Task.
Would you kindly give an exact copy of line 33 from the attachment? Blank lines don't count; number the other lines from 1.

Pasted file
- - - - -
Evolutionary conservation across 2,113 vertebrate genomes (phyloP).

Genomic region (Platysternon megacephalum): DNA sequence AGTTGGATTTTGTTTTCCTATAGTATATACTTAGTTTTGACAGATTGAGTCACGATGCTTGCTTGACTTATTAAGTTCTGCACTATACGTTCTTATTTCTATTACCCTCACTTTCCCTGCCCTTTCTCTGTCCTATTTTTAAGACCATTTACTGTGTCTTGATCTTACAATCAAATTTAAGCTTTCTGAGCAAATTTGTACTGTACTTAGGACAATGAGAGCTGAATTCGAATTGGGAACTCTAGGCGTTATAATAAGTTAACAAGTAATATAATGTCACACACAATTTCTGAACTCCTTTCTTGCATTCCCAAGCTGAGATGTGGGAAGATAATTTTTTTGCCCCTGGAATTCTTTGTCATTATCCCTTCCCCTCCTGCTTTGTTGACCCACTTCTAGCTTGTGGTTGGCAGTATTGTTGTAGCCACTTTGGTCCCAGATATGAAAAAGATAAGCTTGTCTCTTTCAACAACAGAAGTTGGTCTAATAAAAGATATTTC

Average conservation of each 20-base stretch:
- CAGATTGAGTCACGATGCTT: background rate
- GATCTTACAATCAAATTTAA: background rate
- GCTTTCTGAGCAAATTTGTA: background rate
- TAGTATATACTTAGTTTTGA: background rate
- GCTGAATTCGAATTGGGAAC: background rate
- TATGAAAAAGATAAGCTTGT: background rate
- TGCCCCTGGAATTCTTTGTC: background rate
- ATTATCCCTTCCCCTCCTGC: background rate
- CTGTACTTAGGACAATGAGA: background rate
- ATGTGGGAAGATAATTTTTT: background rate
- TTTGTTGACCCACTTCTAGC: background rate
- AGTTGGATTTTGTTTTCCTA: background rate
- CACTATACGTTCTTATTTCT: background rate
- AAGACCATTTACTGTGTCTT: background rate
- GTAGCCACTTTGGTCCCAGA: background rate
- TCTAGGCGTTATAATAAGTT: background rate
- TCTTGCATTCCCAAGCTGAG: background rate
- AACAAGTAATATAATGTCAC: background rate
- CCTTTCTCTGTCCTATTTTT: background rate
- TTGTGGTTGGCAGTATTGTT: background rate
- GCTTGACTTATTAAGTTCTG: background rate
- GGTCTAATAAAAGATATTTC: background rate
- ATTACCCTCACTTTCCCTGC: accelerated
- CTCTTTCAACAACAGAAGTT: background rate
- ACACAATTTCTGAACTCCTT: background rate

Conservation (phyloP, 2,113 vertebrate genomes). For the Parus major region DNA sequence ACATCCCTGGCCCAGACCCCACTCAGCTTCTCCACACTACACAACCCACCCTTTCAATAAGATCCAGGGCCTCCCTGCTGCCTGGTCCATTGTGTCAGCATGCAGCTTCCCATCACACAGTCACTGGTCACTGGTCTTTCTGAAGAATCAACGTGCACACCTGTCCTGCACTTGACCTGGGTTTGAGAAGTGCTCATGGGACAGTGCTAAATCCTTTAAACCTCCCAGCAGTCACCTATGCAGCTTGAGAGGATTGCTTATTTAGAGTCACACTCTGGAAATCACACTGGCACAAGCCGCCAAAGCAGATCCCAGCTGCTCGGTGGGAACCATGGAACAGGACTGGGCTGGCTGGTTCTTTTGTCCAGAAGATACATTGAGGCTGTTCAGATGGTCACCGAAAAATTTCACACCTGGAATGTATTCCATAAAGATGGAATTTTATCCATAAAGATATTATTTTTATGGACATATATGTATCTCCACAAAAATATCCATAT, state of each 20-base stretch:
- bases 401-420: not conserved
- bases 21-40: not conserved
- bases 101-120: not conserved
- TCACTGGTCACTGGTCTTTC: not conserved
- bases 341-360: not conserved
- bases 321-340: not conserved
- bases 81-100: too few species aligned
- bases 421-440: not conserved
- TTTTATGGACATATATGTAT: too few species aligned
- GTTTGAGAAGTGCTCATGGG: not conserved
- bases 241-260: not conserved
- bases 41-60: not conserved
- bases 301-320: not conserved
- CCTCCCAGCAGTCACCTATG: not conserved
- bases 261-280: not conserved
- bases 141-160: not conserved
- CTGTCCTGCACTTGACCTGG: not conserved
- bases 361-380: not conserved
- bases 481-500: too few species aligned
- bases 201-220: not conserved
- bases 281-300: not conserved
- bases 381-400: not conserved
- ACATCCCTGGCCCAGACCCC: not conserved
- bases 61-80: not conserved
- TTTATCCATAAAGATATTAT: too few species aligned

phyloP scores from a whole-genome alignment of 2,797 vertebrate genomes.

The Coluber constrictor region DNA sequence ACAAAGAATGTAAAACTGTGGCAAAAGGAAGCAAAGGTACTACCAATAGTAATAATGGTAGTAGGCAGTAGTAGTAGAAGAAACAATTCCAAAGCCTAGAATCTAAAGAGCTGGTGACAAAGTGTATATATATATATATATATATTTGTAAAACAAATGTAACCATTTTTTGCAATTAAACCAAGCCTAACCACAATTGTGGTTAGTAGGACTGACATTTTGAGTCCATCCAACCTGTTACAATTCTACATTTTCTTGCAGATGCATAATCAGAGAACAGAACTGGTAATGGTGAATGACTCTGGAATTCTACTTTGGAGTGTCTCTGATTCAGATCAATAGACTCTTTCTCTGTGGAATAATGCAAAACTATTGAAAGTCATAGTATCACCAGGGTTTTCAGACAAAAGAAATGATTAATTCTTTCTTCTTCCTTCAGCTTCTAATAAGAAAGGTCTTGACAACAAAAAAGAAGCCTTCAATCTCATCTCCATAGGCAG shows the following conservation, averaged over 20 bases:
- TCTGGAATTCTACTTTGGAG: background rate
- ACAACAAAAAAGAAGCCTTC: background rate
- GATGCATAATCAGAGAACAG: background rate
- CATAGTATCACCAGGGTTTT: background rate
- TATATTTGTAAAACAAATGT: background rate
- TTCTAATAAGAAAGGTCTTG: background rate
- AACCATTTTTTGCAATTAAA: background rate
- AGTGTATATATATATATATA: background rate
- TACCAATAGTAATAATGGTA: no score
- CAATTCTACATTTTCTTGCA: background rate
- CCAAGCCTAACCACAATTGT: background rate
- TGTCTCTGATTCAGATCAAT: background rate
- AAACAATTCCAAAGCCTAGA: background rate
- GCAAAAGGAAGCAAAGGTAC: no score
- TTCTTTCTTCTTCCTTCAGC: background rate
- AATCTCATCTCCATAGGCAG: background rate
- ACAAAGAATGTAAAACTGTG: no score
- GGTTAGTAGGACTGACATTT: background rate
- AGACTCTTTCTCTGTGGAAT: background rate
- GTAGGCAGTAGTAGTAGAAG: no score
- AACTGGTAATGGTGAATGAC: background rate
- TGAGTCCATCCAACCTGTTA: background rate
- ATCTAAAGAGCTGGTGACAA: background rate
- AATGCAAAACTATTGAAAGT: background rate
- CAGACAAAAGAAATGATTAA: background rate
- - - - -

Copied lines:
- TCACTGGTCACTGGTCTTTC: not conserved